Here are a few lessons I have learned from supporting and supervising about a dozen software migrations, both from legacy tools to new product data management applications and upgrading software applications to new versions.
When you migrate data, either put it in a completed state or the start of the workflow. If you put it in middle of the workflow, the workflow may not progress properly to completion. Ensure that objects migrate and remain in the correct life cycle state, and that they can progress through the lifecycle after migration.
Map out your data lifecycle states. If items migrate and there is no destination lifecycle state, it may migrate but become impossible to find. Where possible, ask users to move their items through the workflow to a workflow state that exists on the new database.
First and foremost in user training, teach people how to find the data they will be searching for. This is more important than teaching them how to upload new files or modify existing data, because even engineers and configuration managers have to find the files they will be updating.
First and foremost in software migrations, make sure all the data migrates and can be found when you search for it. Projects may not migrate because of problems with naming conventions. Files may migrate but their references are lost.
When you migrate items to a new database, a common result is that the default dates for the workflows is the date of the migration. For example, the completion date for all the workflows is the date of the migration. This can confuse customers and throw off reports for months.
Format and cleanse all of your data prior to the migration, even what you may put in archive. After all, the archived data might have to be moved to the new system at some point.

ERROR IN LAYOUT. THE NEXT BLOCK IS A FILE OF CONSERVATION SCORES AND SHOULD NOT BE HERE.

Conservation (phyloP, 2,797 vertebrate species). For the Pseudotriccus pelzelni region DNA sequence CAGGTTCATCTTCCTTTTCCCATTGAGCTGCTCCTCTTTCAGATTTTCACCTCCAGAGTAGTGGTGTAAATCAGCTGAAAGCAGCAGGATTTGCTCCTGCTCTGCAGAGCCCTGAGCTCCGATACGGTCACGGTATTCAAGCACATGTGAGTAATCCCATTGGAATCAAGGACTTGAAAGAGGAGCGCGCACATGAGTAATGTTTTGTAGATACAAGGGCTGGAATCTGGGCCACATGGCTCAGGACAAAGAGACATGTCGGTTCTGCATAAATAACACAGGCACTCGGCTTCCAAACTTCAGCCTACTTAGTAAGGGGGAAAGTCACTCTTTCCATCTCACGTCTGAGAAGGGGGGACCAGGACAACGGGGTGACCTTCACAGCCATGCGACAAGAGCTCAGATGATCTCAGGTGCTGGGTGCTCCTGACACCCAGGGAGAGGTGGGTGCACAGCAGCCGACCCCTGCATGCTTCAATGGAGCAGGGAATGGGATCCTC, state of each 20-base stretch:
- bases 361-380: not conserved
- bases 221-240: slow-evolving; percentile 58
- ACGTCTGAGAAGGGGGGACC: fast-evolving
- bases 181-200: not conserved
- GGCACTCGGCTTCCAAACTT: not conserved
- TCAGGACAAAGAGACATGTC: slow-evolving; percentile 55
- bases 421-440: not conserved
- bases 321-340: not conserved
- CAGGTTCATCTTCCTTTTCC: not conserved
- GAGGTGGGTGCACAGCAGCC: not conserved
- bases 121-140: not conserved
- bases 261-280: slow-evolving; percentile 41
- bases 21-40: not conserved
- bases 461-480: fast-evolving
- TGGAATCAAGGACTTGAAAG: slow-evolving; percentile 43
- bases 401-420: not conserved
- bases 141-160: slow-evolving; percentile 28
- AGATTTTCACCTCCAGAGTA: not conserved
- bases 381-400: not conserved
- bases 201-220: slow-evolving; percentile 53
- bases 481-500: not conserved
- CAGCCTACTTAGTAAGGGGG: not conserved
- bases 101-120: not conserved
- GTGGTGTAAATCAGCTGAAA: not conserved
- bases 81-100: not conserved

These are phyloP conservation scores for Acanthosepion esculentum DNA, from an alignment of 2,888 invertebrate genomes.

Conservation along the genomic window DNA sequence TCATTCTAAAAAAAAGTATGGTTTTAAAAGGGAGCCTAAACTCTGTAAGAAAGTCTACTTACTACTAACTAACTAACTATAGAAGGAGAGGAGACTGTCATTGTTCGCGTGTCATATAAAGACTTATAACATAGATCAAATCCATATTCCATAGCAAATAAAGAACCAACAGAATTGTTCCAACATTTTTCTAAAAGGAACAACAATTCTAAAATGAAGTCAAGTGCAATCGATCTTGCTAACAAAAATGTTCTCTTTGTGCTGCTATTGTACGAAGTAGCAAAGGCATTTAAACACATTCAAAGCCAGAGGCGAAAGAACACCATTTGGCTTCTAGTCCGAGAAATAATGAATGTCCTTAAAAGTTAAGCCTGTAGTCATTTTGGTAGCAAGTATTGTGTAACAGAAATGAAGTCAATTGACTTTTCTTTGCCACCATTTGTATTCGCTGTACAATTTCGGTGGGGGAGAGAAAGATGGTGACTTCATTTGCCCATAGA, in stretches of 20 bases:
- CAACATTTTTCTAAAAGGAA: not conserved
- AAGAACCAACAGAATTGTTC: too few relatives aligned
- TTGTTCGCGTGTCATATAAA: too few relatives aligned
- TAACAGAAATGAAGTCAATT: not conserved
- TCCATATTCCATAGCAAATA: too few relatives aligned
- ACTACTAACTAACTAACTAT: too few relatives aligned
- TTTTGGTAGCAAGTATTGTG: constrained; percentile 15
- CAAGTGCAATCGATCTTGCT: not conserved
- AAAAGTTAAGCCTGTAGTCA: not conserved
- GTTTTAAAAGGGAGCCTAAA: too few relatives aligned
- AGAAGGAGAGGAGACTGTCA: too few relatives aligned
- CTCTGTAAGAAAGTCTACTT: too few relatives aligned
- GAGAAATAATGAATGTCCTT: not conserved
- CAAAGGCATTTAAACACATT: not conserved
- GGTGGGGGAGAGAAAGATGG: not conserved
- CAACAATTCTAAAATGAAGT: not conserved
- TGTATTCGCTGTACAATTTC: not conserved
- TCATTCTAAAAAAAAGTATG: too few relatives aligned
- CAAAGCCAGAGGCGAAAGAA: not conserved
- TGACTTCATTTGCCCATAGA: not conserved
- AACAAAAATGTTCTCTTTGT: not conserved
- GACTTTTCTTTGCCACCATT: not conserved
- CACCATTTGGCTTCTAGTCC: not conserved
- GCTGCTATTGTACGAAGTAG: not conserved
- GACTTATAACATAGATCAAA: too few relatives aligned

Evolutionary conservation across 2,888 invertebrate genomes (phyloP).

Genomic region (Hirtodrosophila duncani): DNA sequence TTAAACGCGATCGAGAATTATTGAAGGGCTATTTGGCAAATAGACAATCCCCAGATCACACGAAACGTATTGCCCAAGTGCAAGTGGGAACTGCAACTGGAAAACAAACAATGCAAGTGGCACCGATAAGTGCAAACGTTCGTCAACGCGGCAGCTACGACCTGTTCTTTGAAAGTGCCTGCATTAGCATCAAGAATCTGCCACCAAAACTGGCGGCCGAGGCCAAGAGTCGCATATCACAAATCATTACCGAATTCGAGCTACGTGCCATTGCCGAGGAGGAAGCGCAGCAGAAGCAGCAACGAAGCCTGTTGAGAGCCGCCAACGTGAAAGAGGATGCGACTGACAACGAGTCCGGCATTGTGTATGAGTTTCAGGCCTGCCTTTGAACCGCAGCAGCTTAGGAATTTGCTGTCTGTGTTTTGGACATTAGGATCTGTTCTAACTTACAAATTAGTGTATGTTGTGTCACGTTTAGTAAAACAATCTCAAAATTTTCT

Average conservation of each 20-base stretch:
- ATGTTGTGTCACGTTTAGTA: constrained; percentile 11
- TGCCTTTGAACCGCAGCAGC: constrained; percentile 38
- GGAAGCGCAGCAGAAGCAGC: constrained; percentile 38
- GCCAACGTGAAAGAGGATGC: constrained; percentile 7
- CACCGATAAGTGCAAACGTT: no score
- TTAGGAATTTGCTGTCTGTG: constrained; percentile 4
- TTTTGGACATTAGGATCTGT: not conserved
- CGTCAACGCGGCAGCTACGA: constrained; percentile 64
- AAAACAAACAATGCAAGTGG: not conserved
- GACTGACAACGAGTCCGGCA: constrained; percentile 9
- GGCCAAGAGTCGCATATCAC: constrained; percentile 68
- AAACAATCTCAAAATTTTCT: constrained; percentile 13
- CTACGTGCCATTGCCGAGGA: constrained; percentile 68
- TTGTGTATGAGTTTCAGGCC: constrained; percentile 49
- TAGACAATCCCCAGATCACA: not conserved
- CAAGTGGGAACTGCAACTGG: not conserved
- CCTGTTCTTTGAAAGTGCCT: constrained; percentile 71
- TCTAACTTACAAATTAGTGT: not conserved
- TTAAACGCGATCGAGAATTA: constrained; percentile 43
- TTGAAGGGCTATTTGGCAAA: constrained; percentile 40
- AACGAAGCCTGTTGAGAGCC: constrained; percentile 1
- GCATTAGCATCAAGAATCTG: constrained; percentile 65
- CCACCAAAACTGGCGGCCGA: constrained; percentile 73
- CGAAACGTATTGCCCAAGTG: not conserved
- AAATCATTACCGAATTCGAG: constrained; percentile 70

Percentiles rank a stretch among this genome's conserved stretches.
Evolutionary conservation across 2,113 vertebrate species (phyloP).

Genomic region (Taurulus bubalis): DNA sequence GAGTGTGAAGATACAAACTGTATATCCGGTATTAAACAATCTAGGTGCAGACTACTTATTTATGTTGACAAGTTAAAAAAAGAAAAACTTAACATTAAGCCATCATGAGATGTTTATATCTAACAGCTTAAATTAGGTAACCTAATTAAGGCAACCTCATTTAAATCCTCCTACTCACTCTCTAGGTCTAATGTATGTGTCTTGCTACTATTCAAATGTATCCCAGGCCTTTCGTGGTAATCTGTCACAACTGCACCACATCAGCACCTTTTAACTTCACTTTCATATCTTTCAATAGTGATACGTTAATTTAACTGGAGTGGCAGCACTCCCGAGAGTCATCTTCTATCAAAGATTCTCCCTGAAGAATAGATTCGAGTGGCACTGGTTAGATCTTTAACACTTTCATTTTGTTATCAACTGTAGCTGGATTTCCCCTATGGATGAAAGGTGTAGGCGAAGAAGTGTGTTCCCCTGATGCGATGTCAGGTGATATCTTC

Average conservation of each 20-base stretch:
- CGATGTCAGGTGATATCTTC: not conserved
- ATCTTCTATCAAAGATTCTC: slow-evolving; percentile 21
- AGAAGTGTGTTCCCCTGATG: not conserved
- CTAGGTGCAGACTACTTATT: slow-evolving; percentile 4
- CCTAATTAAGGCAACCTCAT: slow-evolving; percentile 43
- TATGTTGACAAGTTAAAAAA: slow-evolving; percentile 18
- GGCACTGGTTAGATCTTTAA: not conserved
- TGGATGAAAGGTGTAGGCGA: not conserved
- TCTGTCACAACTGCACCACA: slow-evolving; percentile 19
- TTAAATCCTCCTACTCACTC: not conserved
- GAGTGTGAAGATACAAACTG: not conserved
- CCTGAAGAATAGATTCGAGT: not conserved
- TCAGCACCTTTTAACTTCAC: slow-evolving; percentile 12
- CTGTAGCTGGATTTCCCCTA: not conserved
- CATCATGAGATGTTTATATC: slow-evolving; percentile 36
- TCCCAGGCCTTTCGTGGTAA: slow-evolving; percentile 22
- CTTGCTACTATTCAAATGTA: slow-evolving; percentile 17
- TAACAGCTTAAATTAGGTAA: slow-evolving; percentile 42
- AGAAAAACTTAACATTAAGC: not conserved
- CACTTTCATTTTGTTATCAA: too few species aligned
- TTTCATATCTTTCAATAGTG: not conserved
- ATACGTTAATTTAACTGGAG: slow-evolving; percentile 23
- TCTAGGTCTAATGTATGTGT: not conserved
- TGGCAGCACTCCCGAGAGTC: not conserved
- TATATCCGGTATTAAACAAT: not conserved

Make sure your data models and test plans include every system with which the new application will interface. Assume that it will interface with everything the old system interfaced with unless those systems are rendered obsolete by the migration.
Access controls matter. If access is wide open, guests could gain access that only privileged users should see. If access controls are too tight, employees can’t access files they need to do their jobs. Access controls based on agreement objects can take helpdesk staff an hour to troubleshoot with Venn diagrams. Access control via agreement objects that give contractors and special access exceptions to specific documents and projects are time consuming to create and maintain.
Access controls need to balance integrity with availability. In the desire to prevent someone from changing something that they shouldn’t, valid users may be unable to update drawings or approve change notices. Access control objects that automatically expire simply maintenance tasks unless users routinely see their contracts extended.
Check for the files that should have followed the metadata. Sometimes the metadata migrates beautifully, populating every field perfectly, creating a properly filled out library card for which there is no corresponding book (file) in the database.
Check for secondary files as well as primary files when you migrate the data. While testers know to look for the drawing associated with a drawing number, they may not bother checking the scanned engineering change notice, signature forms or SDRL forms.
Always test your migration in a test system or “sandbox” before you try it with production data. Verify that user access roles migrate along with the data. A record that migrates but locks out viewers is utterly useless.